Although Snow White And The Huntsman began with a strong script, it would seem that the cast would bring considerable life to the characters via their portrayals. "I wanted to make a big, epic medieval fable, very much within that world, but also wanted it to relate to the people of today," Sanders says, "all of those actors have such a cutting edge modernity that even if they're existing in world that's very well described and historic, they still imbue the film with the sense of modernity. Kristen Stewart is really strong as Snow White. She makes such great instinctual decisions and truly inhabits her character. It helped me to write her character, spending time with her, seeing the character through her eyes. She was an intrinsic part of creating the character.

"Chris Hemsworth", he elaborates, "brought everything you want in a male lead to this film. He's an incredibly talented and sensitive actor, and very good at decision making. A lot of people expect, with him coming off a superhero movie [Thor] that he's just brawn, but he's an incredibly intelligent actor, and some of the most teary-eyed moments of the film come from him.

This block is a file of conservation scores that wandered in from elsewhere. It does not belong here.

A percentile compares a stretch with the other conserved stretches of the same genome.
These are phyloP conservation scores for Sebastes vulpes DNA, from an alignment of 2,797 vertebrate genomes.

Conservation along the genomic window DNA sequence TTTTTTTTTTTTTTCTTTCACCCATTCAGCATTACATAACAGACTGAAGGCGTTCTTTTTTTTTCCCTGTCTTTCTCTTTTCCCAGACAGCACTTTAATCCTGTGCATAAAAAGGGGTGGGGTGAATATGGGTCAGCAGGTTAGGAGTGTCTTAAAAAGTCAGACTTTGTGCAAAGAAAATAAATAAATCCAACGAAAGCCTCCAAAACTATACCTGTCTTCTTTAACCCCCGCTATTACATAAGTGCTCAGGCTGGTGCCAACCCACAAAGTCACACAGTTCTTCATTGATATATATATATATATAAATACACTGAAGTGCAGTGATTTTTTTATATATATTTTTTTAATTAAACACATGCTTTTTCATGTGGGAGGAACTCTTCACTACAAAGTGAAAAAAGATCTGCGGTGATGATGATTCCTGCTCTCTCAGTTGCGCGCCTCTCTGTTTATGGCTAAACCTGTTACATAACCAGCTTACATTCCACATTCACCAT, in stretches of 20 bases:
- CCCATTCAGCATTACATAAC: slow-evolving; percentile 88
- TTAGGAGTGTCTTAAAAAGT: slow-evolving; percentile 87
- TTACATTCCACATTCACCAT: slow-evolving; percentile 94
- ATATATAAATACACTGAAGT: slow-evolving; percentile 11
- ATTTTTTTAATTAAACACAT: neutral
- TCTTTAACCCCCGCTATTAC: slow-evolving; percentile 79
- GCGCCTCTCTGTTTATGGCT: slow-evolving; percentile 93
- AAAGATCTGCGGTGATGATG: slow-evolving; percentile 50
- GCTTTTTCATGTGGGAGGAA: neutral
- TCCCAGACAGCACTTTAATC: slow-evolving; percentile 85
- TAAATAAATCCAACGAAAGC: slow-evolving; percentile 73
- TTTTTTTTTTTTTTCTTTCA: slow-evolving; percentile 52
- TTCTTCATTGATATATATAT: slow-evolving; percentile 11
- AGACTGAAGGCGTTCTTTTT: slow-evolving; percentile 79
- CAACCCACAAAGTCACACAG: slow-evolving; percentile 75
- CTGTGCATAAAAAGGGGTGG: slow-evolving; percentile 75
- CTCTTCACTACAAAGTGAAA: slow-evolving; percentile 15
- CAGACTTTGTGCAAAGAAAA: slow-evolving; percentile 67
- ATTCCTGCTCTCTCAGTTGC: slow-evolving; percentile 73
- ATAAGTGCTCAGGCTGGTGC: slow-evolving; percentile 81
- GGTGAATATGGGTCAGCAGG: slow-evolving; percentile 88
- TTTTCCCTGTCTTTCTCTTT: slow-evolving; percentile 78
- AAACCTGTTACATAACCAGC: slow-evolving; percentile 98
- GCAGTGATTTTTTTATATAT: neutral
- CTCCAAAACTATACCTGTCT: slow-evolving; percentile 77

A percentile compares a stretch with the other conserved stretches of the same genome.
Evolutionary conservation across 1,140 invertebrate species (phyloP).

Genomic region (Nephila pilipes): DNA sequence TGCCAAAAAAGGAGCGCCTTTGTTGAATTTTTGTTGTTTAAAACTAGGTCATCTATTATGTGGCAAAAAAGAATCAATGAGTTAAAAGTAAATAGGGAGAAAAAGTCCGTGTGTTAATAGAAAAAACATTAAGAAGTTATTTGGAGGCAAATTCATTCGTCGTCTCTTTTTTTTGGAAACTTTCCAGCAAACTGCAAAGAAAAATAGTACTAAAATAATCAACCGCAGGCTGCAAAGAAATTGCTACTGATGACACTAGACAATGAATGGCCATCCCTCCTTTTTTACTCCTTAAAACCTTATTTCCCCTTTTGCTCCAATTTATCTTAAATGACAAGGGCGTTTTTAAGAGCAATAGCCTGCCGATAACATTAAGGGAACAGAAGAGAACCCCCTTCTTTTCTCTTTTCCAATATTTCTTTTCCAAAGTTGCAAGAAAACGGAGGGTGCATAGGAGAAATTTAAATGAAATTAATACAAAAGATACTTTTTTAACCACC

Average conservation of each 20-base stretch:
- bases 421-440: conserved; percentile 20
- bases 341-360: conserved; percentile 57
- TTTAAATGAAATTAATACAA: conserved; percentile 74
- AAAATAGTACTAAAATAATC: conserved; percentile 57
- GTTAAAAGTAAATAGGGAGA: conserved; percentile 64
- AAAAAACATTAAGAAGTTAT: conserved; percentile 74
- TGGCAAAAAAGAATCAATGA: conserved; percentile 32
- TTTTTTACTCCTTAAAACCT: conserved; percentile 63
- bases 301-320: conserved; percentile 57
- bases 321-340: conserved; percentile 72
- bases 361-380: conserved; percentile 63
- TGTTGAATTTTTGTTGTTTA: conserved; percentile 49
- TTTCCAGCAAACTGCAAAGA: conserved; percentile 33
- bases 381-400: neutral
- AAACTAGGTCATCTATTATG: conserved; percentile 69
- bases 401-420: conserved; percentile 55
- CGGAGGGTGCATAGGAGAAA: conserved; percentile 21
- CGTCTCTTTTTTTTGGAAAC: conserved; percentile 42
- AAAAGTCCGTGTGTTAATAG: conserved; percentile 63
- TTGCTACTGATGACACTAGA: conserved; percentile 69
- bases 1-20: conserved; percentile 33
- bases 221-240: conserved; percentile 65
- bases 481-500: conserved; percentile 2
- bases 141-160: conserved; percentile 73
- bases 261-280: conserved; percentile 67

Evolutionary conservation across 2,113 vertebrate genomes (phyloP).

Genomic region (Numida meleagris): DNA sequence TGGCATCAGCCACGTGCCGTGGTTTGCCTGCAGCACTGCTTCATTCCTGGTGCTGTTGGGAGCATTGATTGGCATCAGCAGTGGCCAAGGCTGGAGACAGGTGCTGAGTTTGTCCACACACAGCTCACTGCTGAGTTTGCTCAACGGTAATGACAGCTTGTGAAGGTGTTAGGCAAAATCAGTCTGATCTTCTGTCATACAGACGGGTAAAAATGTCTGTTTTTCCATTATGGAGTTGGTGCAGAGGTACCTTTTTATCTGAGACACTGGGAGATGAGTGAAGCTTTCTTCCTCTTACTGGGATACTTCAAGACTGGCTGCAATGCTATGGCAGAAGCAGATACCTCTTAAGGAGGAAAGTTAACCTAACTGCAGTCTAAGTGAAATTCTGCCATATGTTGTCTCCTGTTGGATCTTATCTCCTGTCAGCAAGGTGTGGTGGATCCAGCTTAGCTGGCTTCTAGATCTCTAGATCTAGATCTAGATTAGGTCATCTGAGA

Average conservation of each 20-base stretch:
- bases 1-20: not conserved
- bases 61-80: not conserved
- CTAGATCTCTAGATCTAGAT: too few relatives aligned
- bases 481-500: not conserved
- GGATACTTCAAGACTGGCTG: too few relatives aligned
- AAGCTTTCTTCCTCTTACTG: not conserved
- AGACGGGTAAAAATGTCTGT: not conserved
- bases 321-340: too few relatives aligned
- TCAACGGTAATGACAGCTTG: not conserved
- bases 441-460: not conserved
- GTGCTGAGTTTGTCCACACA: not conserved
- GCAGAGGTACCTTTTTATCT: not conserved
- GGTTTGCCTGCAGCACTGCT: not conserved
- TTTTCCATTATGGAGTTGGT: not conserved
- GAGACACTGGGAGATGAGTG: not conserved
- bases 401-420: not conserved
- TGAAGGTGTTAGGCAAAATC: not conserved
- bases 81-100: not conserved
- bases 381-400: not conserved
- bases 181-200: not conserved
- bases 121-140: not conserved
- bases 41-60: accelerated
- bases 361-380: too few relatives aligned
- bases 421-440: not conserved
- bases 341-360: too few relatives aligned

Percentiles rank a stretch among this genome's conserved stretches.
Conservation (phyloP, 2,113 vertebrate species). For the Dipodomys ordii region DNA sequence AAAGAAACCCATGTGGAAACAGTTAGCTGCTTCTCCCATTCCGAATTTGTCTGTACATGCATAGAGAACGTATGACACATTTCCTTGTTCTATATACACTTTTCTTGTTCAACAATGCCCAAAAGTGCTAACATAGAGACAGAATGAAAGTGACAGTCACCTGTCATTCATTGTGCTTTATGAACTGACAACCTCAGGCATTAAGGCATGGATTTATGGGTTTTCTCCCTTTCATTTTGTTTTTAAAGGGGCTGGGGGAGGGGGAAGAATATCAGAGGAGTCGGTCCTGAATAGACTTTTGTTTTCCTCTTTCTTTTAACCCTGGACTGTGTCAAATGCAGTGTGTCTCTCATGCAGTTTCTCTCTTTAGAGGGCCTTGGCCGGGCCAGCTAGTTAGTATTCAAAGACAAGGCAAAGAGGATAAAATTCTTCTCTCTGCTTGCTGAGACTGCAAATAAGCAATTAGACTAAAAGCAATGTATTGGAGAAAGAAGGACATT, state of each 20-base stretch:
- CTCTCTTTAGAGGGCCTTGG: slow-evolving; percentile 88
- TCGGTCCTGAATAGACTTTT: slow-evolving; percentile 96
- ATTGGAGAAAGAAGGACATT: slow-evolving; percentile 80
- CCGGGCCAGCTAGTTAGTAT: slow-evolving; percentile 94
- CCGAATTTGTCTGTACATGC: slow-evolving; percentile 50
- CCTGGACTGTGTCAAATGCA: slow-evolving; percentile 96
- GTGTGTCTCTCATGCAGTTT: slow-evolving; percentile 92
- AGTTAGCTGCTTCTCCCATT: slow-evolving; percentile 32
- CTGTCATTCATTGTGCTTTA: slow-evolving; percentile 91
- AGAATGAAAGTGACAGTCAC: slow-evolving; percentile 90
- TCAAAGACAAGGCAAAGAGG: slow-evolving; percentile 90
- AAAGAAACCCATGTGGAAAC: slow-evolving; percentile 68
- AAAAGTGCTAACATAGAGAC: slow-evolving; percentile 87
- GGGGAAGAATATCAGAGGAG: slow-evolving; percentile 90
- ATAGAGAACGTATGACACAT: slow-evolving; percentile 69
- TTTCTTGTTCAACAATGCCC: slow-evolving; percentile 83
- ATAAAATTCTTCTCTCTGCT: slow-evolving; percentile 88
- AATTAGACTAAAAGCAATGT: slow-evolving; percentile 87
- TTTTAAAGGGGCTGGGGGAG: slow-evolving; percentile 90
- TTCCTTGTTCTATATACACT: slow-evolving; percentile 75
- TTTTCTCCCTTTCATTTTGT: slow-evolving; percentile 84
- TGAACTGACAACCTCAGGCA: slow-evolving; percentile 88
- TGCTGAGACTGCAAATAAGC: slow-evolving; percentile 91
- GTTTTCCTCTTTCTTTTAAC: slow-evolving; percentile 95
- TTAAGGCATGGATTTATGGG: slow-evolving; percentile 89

"And then there's Charlize Theron as the Queen. She is formidable and has an incredible ability to king of tap into this dark side, but you also really feel that she's a wounded animal and you feel for her. It was very important to me not to paint her as an evil villain on a throne stroking a pussycat. I wanted to find someone who I was as involved with emotionally as I was with the lead character. She was really able to find that space between the dark brutality of the character and this wounded and empathetic side of her, which made such a great rounded character. And that was very important to me, because my goal at the outset was I wanted to make it an emotional blockbuster; I wanted to make a film that had everything you expect in this type of film, but I wanted it to be authentic and emotional. I wanted people to get carried away in the story and to laugh and cry, and I wanted them to take a journey through that world. So many of these big swash-buckling movies are great to look at, but they can leave you unsatisfied - like sushi! It looks good, but you're not quite full."

All of which does not take away from the fact that there is tremendous scope in the film. "I tend to use very few digital visual effects. I try to do as much stuff in camera as possible, so we create huge amounts of big sets and used very little green screen. We used it mainly for set extension and some of the dwarf work, but 90% of what you see is all in camera, so that meant we had to build epic sets, including three castles. We had to go out in the natural landscape a lot to get the epic scale, so it's really important to see lots of knights in shining armor and strange landscapes. You want to see huge castles - these films need that scope; you need to take people out of the every day and into the extraordinary. For me it was such a great opportunity. I always loves history books and all the knights and the flags and the regalia and the torture and the dungeons. It's really nice to be able to bring some of that to the screen.